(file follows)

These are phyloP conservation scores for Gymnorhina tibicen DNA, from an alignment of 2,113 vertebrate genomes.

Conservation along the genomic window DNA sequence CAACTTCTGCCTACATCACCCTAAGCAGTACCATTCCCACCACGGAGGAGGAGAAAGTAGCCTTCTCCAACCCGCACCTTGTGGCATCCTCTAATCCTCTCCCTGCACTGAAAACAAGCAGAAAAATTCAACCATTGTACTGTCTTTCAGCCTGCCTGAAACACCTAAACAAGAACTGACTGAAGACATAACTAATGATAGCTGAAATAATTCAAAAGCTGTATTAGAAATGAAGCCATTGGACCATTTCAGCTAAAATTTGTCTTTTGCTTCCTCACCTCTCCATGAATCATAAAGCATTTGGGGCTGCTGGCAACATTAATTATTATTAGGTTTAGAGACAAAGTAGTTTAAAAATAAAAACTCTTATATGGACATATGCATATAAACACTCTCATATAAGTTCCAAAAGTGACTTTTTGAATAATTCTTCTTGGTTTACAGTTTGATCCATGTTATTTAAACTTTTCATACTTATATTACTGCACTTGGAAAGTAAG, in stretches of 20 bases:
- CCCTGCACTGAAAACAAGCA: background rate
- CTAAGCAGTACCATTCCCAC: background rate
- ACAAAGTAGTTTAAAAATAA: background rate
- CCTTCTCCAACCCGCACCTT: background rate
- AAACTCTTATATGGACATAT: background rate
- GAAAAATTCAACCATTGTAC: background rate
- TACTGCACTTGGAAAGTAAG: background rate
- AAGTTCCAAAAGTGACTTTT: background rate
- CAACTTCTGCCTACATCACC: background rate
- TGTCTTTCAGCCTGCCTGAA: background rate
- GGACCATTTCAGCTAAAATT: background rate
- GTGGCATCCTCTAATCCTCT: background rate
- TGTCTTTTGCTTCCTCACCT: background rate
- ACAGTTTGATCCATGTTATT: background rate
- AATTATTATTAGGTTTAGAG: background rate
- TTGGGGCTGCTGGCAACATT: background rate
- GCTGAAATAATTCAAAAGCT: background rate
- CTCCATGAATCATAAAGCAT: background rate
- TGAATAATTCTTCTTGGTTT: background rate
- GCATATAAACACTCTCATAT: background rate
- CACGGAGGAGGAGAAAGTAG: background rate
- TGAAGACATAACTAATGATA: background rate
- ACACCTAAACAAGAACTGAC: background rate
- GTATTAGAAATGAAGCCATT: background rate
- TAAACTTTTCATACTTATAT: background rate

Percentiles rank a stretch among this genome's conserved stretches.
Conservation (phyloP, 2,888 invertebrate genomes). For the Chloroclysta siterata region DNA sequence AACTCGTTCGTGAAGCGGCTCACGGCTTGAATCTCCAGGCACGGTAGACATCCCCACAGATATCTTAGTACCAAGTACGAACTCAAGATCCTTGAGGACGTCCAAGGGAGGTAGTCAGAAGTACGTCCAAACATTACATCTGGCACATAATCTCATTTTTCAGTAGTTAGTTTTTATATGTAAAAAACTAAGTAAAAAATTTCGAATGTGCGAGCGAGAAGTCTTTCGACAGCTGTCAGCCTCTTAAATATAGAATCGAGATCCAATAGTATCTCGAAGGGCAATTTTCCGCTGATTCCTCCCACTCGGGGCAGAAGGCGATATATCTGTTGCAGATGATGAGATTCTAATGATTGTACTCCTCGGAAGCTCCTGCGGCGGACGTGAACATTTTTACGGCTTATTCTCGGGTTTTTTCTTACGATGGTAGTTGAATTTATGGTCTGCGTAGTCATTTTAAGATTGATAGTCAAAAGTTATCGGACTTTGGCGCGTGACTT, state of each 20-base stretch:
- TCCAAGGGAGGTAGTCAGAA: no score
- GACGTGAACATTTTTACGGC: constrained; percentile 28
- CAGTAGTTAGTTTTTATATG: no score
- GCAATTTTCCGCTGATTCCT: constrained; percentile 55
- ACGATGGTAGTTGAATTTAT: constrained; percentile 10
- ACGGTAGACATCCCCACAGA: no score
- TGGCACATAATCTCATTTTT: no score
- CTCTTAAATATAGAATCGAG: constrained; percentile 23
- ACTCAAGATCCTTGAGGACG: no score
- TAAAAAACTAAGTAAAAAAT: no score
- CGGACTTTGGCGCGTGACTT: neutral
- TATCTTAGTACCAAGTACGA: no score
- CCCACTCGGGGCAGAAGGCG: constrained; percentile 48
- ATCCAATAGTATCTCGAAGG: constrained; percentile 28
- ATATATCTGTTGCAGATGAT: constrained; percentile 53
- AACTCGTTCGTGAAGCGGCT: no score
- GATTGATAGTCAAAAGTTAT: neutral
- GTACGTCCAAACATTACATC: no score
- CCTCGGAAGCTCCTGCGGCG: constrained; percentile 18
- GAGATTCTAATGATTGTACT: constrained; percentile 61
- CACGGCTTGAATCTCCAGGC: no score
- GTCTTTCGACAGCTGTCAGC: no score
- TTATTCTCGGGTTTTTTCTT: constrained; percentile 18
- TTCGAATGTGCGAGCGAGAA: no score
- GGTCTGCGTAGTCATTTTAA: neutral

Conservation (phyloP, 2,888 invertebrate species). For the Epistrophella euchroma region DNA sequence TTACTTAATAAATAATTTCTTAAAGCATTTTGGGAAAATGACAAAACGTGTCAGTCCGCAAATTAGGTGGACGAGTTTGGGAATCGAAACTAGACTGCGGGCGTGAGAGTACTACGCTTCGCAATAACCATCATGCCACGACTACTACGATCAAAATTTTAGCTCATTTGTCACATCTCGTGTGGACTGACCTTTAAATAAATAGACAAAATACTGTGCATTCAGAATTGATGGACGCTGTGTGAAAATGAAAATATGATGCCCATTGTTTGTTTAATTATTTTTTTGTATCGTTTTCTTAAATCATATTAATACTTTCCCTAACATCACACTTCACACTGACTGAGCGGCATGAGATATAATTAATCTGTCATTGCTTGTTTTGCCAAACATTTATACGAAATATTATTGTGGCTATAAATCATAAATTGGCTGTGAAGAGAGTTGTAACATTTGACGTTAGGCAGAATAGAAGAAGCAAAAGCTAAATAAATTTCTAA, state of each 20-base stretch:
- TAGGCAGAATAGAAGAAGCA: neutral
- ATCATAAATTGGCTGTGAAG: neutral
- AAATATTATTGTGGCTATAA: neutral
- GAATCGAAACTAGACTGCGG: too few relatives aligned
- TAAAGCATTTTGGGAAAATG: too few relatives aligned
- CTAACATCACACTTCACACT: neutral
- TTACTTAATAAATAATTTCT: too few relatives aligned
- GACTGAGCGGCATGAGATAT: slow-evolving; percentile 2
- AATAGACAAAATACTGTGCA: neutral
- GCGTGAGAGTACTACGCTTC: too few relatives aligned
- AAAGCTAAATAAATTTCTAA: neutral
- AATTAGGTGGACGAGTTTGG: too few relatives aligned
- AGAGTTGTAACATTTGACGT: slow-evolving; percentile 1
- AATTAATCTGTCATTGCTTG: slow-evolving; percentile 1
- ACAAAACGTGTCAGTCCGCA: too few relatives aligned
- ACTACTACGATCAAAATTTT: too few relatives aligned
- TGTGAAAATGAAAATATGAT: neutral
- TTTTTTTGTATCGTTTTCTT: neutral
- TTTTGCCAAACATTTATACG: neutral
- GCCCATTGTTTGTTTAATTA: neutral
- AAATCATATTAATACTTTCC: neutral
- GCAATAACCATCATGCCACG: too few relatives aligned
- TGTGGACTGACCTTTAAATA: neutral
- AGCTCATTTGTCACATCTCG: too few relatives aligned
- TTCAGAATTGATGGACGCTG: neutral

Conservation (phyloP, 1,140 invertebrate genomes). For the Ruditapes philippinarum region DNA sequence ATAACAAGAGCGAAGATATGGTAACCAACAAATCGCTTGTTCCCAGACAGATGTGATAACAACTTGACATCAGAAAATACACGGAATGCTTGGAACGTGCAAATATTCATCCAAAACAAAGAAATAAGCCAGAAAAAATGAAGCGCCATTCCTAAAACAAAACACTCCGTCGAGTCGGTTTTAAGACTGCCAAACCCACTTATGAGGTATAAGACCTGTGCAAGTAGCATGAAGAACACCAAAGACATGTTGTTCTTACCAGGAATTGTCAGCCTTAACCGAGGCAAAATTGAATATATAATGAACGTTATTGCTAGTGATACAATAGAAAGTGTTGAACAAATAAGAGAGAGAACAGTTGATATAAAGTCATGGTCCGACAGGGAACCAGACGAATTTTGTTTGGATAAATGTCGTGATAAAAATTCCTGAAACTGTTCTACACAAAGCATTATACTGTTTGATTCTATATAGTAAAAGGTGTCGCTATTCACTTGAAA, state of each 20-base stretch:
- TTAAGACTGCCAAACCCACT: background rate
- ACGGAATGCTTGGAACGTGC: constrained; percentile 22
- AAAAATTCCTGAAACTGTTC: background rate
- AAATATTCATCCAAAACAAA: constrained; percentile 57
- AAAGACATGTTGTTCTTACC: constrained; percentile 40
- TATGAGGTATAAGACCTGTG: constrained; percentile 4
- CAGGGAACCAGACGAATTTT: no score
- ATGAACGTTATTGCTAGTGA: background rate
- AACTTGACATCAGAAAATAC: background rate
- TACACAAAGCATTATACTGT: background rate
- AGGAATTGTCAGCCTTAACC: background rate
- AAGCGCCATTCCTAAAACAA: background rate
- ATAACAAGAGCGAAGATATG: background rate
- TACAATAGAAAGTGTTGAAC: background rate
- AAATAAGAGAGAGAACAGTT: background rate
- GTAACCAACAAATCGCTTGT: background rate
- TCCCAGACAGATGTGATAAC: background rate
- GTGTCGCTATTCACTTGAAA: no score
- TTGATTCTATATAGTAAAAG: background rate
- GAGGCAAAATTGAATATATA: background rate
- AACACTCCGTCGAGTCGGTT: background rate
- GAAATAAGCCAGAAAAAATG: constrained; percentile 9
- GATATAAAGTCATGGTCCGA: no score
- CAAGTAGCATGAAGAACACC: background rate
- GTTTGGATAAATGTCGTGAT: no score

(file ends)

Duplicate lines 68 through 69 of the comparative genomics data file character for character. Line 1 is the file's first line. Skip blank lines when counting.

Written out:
- AGAGTTGTAACATTTGACGT: slow-evolving; percentile 1
- AATTAATCTGTCATTGCTTG: slow-evolving; percentile 1